We can track cyclones on the net, why not fires?

We can track cyclones on the net, why not fires?

22 August 2010

published by www.theage.com.au

Australia — Across the spectrum of media and political discussion following the release of the Bushfires Royal Commission report, one important recommendation is being ignored.

Recommendation one includes: to ”enhance the role of warnings – including providing for timely and informative advice about the predicted passage of fire and the actions to be taken by people in areas potentially in its path”.

People died in the bushfires because they were trapped, some because of the misguided presumption they were adequately prepared, but most because after they became aware of their personal danger, they either had nowhere to go or were caught fleeing.

Data from other forms of natural disasters show opposing trends for the rate of loss of life and for the value of lost property. Despite increasing population densities, loss of life is declining, whereas the monetary cost of lost property is increasing.

The reduction in loss of life can be attributed to an emphasis on safety and the development of warning and preparedness measures to guide people to safety.

People no longer try to fight the fury of tropical cyclones or tornadoes; they seek shelter.

The glaring failure on Black Saturday was the inadequacy of the warning system; either the responsible agencies did not know the specific location and extent of outbreaks or they could not communicate with people who were in danger.

Loss of life in cyclones and tornadoes is being minimised because there are systems in place to alert communities. When a cyclone appears over our northern waters, we can all track its position and progress via the internet. In the US, areas tornadoes may hit are broadcast on TV and graphical information is available on the net; people seek adequate shelter.

Recommendation one of the Bushfires Royal Commission is the most fundamental, but there is no guidance for its technological implementation. Were neither the agencies of government nor academic experts able to give the commission a lead?

Bushfires emit strong infrared radiation signals, signals comparable to the radar reflections of cloud droplets that allow the mapping of cyclones and tornadoes. Where in the commission’s report is there a recommendation to develop fire tracking technology to allow individuals to maintain watch over their personal safety?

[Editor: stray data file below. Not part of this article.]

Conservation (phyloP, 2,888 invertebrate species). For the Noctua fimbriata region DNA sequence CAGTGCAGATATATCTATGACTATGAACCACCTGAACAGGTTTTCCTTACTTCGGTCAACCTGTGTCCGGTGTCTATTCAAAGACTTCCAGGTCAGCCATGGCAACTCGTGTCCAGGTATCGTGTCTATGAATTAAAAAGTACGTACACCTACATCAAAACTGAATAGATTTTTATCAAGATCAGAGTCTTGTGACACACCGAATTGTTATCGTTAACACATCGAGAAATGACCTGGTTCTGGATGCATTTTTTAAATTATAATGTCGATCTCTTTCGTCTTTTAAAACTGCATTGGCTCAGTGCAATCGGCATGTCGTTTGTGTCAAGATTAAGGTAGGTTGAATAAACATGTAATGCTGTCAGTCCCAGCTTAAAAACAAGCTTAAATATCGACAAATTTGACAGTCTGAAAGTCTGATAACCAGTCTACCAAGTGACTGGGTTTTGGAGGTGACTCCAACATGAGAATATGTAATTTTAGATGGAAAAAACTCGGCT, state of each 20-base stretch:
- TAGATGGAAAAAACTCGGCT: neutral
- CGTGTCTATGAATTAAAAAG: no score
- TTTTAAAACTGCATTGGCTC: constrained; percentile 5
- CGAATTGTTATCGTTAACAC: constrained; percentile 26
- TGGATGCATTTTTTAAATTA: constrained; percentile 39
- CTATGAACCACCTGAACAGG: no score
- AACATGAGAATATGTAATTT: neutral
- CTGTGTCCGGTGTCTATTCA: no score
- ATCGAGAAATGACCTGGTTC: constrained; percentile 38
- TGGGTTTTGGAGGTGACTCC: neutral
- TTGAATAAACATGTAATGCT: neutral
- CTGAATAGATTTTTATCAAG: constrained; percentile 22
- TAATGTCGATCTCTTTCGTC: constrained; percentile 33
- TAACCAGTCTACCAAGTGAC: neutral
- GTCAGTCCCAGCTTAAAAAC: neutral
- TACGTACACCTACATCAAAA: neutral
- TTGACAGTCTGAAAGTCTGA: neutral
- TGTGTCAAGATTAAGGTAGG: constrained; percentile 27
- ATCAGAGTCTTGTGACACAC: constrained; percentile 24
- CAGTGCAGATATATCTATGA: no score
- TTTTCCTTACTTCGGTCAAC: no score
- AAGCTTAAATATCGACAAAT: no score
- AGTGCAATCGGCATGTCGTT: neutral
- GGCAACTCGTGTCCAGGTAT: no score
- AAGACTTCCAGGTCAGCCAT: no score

We are past the days of fire towers, intermittent communications and reliance on authorities to individually warn those who might be in danger. There is a need for ongoing mapping of infrared signals to ensure individuals can assess their personal danger, identify safe areas and make a timely retreat.

There has been much discussion of the so-called ”stay or go” policy. Such a policy is only practical if people have timely warnings, can ascertain their personal danger and have a safe exit strategy.

Black Saturday was one of the worst potential fire days in Victoria’s recorded history. The weather forecasts of the day before left no doubt that the conditions were going to be dreadful. But nobody was in any danger until ignition took place.

Once ignition had occurred, whether from natural causes, equipment malfunction or arson, actual danger was realised, both downwind of the spreading fire and off from the flank, where later wind change would give rise to new danger.

Until ignition took place, there was no reason for anyone to leave their home unless they were concerned they had no safe exit strategy. The 2003 Canberra fire and 1967 Hobart fire show that not even suburbs are safe.

There is much discussion about the value of fuel reduction to reduce the intensity of a fire. It is a no-brainer that residents clear debris and vegetation from around their property. Those who wish to live in a bushland setting take action (with expert guidelines) to minimise the danger to their property by appropriate local fuel reduction. There are few examples from Black Saturday, other than clear-felling, to demonstrate fuel reduction as a panacea.

The larger picture is the extent to which native forests should be periodically burned for fuel reduction. Our communities have outlawed backyard incinerators, but are we going to now have our air permanently polluted from autumn to spring with smoke from fuel reduction?

The Canberra and Hobart fires, and the many others that have devastated rural communities, are a stark reminder that from time to time conditions will prevail to make outbreaks unstoppable. No degree of land-use zoning will save endangered communities.

Our governments would serve us better by investing in the development and implementation of technology to track fires. Such a publicly accessible system would enable people to take timely action for orderly evacuation to known safety.

William Kininmonth is a retired meteorologist and author of Climate Change: a Natural Hazard.

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